With a broken collar bone, three broken ribs, punctured lungs and a broken pelvis, Ged didn't think he was going to survive.

Laying at the foot of a 30ft cliff edge, the then 48-year-old strained every muscle to haul his crumpled body up to higher sands in a bid to avoid drowning in the incoming tide.

"I didn't feel the physical pain at first. When I attempted to stand up I heard this visceral scream. But I didn't think it was me," he said.

"It felt like something happening outside my body. It was only when I tried to stand up and I couldn't, I knew it was me."

Ged Dunsmore was visiting Iona for the first time when he fell down the cliffs of Port Ban beach.

Yesterday, the avid walker thanked the air ambulance staff on BBC radio Scotland, telling them "I am really here today thanks to those efforts and dedication. I wasn't meant to die that day."

The avid walker, who is visually impaired and registered blind, said he was trying to find a good place to cross the beach, "the next second I'm falling 30 feet".

Falling in a vertical position at first, he then hit a rock on his way down, before landing on his left side.

"Fortunately I didn't land on my feet, that could have been much worse. But I broke my pelvis, and three ribs and my collarbone. And the ribs actually punctured my lung, so I attributed my breathing to shock.

"I was in a state of confusion to what was actually happening to me."

It was at this point that Ged, who lives in Helensburgh, felt that he had to get about the tide-line to an alcove further up the beach.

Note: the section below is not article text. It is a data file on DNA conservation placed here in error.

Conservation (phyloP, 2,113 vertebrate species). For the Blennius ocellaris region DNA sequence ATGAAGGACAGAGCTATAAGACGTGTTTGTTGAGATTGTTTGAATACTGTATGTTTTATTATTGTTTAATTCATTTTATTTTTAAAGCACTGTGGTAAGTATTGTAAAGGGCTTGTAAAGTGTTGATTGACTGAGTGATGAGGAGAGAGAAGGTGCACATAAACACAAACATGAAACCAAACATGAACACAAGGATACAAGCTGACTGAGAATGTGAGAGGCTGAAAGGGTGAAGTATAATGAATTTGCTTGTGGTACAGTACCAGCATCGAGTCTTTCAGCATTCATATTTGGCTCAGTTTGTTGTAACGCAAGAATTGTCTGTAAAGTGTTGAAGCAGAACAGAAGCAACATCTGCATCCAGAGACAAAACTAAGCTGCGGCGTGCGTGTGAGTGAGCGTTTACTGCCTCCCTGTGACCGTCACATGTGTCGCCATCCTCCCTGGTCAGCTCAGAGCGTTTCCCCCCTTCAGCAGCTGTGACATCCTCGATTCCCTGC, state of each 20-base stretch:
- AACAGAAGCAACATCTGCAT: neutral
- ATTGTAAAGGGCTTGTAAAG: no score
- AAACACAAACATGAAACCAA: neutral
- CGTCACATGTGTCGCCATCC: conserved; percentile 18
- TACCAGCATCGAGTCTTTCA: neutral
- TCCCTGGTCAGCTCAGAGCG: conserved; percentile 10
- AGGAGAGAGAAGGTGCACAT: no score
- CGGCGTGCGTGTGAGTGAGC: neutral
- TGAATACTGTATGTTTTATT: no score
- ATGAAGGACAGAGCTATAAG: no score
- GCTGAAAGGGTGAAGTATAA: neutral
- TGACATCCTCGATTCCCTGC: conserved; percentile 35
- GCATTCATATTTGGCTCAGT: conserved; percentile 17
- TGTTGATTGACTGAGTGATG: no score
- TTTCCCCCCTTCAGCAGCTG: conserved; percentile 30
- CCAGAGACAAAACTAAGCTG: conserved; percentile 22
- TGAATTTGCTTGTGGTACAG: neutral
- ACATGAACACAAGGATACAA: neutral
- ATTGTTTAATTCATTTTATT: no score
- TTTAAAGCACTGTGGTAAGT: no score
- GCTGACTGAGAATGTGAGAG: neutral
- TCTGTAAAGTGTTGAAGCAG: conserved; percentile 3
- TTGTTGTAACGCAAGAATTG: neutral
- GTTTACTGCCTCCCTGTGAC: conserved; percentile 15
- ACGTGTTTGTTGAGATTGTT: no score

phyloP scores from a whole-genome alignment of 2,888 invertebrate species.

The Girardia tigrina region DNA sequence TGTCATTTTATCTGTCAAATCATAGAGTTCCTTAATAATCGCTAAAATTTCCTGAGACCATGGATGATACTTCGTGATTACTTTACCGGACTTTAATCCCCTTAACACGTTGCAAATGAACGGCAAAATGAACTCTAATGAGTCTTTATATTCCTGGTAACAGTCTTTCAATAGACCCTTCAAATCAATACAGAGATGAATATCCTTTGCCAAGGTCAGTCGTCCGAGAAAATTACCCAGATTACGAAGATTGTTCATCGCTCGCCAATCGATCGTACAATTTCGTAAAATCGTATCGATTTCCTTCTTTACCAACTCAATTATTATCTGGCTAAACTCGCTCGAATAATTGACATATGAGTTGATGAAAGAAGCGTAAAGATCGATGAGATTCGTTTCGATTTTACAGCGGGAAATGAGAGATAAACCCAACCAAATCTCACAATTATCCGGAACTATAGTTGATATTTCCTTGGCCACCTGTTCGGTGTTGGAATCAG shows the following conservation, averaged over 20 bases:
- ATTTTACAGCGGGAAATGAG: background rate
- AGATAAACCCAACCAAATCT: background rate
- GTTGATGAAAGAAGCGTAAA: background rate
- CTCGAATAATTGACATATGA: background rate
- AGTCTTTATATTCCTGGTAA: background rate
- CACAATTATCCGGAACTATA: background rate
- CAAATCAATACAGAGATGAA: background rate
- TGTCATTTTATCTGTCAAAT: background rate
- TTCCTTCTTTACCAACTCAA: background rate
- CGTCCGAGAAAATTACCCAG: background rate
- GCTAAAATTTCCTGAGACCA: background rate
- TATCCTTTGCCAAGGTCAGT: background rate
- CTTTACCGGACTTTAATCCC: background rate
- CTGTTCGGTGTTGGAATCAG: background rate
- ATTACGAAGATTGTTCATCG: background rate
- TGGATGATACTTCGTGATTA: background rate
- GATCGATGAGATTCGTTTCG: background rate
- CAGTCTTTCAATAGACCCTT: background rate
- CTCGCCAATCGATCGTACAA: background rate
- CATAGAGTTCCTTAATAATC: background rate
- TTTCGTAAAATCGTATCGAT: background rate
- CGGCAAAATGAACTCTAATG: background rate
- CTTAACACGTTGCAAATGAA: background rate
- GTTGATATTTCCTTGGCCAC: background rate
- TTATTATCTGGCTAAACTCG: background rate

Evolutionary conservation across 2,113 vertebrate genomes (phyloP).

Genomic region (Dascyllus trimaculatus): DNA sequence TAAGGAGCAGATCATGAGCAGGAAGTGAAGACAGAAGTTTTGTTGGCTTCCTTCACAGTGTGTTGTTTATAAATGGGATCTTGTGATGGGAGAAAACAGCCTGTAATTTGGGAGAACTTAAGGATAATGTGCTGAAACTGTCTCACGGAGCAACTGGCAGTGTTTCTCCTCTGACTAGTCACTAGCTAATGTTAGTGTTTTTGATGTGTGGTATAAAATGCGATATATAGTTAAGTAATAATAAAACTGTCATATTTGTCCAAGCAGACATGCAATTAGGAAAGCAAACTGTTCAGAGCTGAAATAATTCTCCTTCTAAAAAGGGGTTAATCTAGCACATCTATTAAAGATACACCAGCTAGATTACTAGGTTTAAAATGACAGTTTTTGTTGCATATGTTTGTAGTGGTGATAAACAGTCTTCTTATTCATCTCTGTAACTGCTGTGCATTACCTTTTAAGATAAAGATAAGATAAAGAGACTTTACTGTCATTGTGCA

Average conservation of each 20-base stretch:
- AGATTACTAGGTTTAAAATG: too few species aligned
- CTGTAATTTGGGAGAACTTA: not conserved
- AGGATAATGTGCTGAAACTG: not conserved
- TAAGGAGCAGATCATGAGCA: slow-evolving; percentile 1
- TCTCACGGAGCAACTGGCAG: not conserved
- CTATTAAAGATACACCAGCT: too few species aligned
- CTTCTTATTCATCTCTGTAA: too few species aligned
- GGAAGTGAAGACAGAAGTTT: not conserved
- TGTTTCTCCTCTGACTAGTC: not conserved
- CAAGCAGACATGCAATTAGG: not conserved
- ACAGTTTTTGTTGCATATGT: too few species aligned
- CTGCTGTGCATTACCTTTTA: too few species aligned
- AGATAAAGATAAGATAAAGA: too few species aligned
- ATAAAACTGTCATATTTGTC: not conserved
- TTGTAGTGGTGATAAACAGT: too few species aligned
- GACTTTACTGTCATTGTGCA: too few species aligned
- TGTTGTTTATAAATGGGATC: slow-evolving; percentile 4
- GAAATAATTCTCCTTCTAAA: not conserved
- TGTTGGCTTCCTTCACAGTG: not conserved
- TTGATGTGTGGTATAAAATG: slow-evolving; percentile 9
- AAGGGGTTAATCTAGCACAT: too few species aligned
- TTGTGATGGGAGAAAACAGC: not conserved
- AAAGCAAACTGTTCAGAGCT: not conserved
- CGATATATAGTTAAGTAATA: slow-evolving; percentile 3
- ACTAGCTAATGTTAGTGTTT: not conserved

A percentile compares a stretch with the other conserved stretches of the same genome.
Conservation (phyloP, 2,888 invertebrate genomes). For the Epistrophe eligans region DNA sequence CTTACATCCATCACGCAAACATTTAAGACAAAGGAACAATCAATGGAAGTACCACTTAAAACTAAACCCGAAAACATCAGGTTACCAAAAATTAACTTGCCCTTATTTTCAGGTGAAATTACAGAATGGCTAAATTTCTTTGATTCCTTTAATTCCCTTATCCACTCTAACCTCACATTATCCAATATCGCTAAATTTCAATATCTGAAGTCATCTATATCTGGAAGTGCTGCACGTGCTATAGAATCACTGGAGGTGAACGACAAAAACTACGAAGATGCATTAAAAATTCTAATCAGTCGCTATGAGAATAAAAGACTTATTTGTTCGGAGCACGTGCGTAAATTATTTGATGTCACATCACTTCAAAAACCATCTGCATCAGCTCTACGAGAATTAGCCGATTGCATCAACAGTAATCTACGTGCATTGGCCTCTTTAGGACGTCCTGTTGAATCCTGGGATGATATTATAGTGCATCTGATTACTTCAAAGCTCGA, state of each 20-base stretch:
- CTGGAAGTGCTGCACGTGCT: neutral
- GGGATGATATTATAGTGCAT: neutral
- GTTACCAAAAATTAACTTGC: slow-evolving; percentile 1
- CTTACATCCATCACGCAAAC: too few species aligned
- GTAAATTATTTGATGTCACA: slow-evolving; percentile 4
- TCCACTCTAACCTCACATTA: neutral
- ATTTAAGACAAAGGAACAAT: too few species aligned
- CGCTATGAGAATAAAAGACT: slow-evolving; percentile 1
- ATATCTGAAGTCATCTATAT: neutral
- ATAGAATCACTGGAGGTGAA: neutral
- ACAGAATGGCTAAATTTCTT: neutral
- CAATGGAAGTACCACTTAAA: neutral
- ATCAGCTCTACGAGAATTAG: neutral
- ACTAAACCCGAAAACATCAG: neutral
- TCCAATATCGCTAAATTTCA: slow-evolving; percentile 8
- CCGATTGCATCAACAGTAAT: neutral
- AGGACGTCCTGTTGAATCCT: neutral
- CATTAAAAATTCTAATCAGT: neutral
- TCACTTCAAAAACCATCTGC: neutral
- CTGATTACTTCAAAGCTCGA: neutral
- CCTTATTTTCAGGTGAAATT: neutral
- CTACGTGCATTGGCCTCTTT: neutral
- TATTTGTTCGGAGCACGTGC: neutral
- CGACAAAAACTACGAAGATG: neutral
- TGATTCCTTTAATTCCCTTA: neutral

"The only way I could do it, was moving on to my knees, and kind of shuffling along sideways on my knees.

"I managed to get to the other side but by the time I did I was absolutely exhausted and very, very cold. It was raining continuously.

"At that point I was resigned to the fact that I was on my own, and had more or less given up."

It was after five hours, and after crawling what he thinks was around 70 metres, he was spied by an American tourist, who at first thought he was a crumpled up backpack. He was then airlifted to hospital

Had he remained were he originally fell, he said he wouldn't have been seen.

"I was with my friend on Iona. She would obviously be concerned about me, it was getting dark.

"I wasn't really thinking about my own preservation. Getting back to my friend was the only thing on my mind," he added.

After the fall, Ged spent two weeks in hospital: first week spent in intensive care and the second in physical therapy in preparation to return home.

Now he has made a full recovery from the fall, which took place in 2014, a week after the independence referendum. "

"It was certainly an interesting time," he said.

"When I talk about it, it doesn't seem like it was me. It seems like someone else. But lots of people have said to me about sharing my story and a positive attitude in recovery. "They say I should write a book about it, so watch this space."